Is it Time to Abandon Your Baby Aspirin?

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“An aspirin a day keeps the doctor away” has been the mantra for prevention of cardiovascular disease (CVD) since the early 2000s, but that seems to be changing in some cases.

It is well documented that taking aspirin helps prevent the recurrence of heart attack, stroke, and other vascular events after they have already occurred - known as “secondary prevention”.  But there is debate over the benefits of taking aspirin in people without a history of prior cardiovascular disease - primary prevention.  The current consensus advocates using low-dose aspirin, for primary prevention, in certain high risk groups: those with advanced age, diabetes, high cholesterol, high blood pressure, smoking etc.  Not so, says a new study from Japan, which showed that people with diabetes (a known risk factor for CVD) did not benefit from taking aspirin for up to 10 years.

The multi-center study, published in Circulation 2016, sought to evaluate the efficacy of low-dose (81 mg or 100 mg) aspirin for prevention of cardiovascular events like heart attack, stroke, or sudden death in diabetic patients without pre-existing CVD. The study was done on 2,160 diabetic patients who were divided into a group that took aspirin, and a group that did not.  At the end of a 4-year follow-up period, there was no difference in the number of cardiovascular events between those who took aspirin and those who did not.  The follow up period was further extended to 10 years for 1,621 of the study participants.   At the end of the 10 years, there were a total of 317 cardiovascular events; 151 of which happened to those who took aspirin and 166, to those who did not. Again, there was no statistical difference between the two groups.  So, the result was the same regardless of the duration of aspirin use.  The lack of benefit from aspirin also persisted when the researchers did a sub-group analysis of the patients by other conditions like age, sex, high blood pressure, kidney function, cholesterol, and smoking status.   

Conversely, there was a higher number of gastrointestinal (GI) bleeding events in those who took aspirin: 25 (2.0%) vs 12 (0.9%) -  a difference of 1.1%.  Interestingly, there was no statistical difference between the two groups when it came to serious bleeding in the brain, 11 (0.9%) vs 4 (0.3%) as well as overall bleeding events, 80 (6%) vs 67 (5%).

Although the study suggests that taking low-dose aspirin does not decrease cardiovascular events in Japanese patients with diabetes, other randomized controlled trials, as well as a recent meta-analysis, have shown benefits and safety of aspirin for primary prevention of CVD in some patients who are at high risk.  But some recent studies have also showed a lack of benefit in diabetic patients.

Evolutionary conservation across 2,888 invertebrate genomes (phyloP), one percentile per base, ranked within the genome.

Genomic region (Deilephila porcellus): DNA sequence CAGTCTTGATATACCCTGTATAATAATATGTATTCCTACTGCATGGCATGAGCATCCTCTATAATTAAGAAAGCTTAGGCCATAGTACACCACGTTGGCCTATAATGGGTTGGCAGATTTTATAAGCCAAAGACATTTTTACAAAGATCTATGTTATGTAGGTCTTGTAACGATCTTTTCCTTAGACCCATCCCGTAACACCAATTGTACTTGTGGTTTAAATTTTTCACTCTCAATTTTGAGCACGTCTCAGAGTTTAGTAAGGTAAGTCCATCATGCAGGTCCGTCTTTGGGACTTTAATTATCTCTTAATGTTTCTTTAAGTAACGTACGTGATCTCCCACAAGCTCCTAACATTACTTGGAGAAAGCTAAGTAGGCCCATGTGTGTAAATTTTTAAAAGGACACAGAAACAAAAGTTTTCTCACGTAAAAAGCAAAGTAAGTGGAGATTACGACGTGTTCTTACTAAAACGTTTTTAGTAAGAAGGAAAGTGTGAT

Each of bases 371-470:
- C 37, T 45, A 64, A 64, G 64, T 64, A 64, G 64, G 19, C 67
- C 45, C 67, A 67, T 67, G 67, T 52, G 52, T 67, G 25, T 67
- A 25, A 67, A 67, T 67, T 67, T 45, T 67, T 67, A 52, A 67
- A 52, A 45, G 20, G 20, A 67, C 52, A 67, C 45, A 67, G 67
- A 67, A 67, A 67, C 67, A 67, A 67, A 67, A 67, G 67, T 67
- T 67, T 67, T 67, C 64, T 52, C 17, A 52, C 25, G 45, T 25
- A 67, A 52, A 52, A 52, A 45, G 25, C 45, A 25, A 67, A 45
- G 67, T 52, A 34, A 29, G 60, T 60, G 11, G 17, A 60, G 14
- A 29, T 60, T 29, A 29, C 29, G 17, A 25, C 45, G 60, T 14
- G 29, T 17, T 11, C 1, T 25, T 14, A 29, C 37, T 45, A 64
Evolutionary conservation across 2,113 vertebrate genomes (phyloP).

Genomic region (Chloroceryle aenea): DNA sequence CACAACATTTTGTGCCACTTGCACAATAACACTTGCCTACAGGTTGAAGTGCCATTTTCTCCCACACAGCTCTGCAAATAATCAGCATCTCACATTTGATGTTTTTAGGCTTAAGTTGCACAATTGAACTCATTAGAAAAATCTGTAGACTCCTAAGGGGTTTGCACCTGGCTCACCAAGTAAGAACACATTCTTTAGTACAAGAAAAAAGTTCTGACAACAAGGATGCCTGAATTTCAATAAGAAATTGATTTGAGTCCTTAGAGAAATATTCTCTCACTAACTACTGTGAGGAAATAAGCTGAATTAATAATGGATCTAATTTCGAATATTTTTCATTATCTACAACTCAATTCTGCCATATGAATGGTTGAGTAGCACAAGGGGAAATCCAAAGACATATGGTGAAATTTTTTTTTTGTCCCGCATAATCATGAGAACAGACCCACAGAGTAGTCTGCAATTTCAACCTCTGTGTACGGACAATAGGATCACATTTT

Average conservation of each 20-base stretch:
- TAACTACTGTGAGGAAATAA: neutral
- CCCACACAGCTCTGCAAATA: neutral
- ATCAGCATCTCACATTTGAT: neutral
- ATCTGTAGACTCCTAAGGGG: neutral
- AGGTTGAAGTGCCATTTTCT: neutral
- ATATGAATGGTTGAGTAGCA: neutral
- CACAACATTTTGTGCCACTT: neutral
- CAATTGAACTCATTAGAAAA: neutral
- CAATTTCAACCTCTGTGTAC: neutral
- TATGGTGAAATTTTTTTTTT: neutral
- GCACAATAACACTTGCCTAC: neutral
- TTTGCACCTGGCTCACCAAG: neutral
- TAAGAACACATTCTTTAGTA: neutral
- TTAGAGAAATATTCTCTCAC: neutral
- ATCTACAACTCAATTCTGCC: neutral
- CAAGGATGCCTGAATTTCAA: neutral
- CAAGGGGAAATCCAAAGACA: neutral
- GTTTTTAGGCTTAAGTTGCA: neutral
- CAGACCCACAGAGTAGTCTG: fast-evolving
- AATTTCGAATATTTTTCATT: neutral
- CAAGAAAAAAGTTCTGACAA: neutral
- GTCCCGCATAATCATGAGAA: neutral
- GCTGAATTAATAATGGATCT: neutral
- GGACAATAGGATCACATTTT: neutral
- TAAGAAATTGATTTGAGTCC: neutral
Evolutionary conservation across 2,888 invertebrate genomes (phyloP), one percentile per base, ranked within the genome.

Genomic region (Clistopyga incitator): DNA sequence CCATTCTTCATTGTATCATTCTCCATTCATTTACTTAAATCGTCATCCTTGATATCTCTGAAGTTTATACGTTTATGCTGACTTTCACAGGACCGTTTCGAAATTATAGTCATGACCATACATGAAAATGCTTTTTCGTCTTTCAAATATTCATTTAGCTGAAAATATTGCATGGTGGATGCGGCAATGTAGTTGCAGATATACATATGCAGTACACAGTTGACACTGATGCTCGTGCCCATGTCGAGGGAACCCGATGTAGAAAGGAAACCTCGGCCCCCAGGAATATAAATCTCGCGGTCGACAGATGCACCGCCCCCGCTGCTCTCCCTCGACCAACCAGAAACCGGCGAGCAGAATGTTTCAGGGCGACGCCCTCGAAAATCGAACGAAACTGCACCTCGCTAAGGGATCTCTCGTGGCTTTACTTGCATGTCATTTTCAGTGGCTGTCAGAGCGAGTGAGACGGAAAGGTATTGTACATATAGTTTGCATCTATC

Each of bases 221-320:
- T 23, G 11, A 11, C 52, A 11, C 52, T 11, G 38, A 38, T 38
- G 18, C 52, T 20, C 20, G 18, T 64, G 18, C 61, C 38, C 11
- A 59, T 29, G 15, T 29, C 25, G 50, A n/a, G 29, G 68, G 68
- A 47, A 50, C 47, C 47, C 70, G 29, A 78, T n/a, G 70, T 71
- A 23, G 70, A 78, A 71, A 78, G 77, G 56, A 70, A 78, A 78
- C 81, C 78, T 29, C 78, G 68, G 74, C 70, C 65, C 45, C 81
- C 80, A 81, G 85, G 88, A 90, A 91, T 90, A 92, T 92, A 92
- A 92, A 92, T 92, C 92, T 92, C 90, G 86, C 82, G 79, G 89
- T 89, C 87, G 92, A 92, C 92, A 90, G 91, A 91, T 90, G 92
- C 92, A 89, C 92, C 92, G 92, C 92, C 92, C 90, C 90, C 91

The researchers had some thoughts on why recent studies are showing that aspirin may not decrease CVD in diabetics, compared to much earlier studies:

  • The recent prevalence of high-dose statin use (a cholesterol lowering medicine), which improves cardiovascular outcome in diabetics, makes it difficult to assess the impact of aspirin by itself.
  • In recent years, there has also been optimization of other risk factors such as high blood pressure and smoking, which can lower CVD risk in the diabetic population compared to the past.

The findings of the current study certainly raise the question about using low-dose aspirin for primary prevention in otherwise healthy diabetics, but that does not mean all diabetics should stop taking it.  Aspirin is still effective for secondary prevention of CVD in people with existing disease, barring any contraindications.  Furthermore, the United States Preventive Services Task Force (USPSTF) still recommends taking a baby ASA in those of age 50-59, with at least a 10% risk of CVD in the next 10 years (risk calculator) and at least a 10-year life expectancy, without a known contraindication.  The USPSTF goes further to recommend low dose aspirin for prevention of colorectal cancer in the same population "who are willing to take [it] for at least 10 years".

While aspirin use is not a one-size-fits-all solution to CVD prevention, it has a role as part of a comprehensive approach in individuals who are at high risk.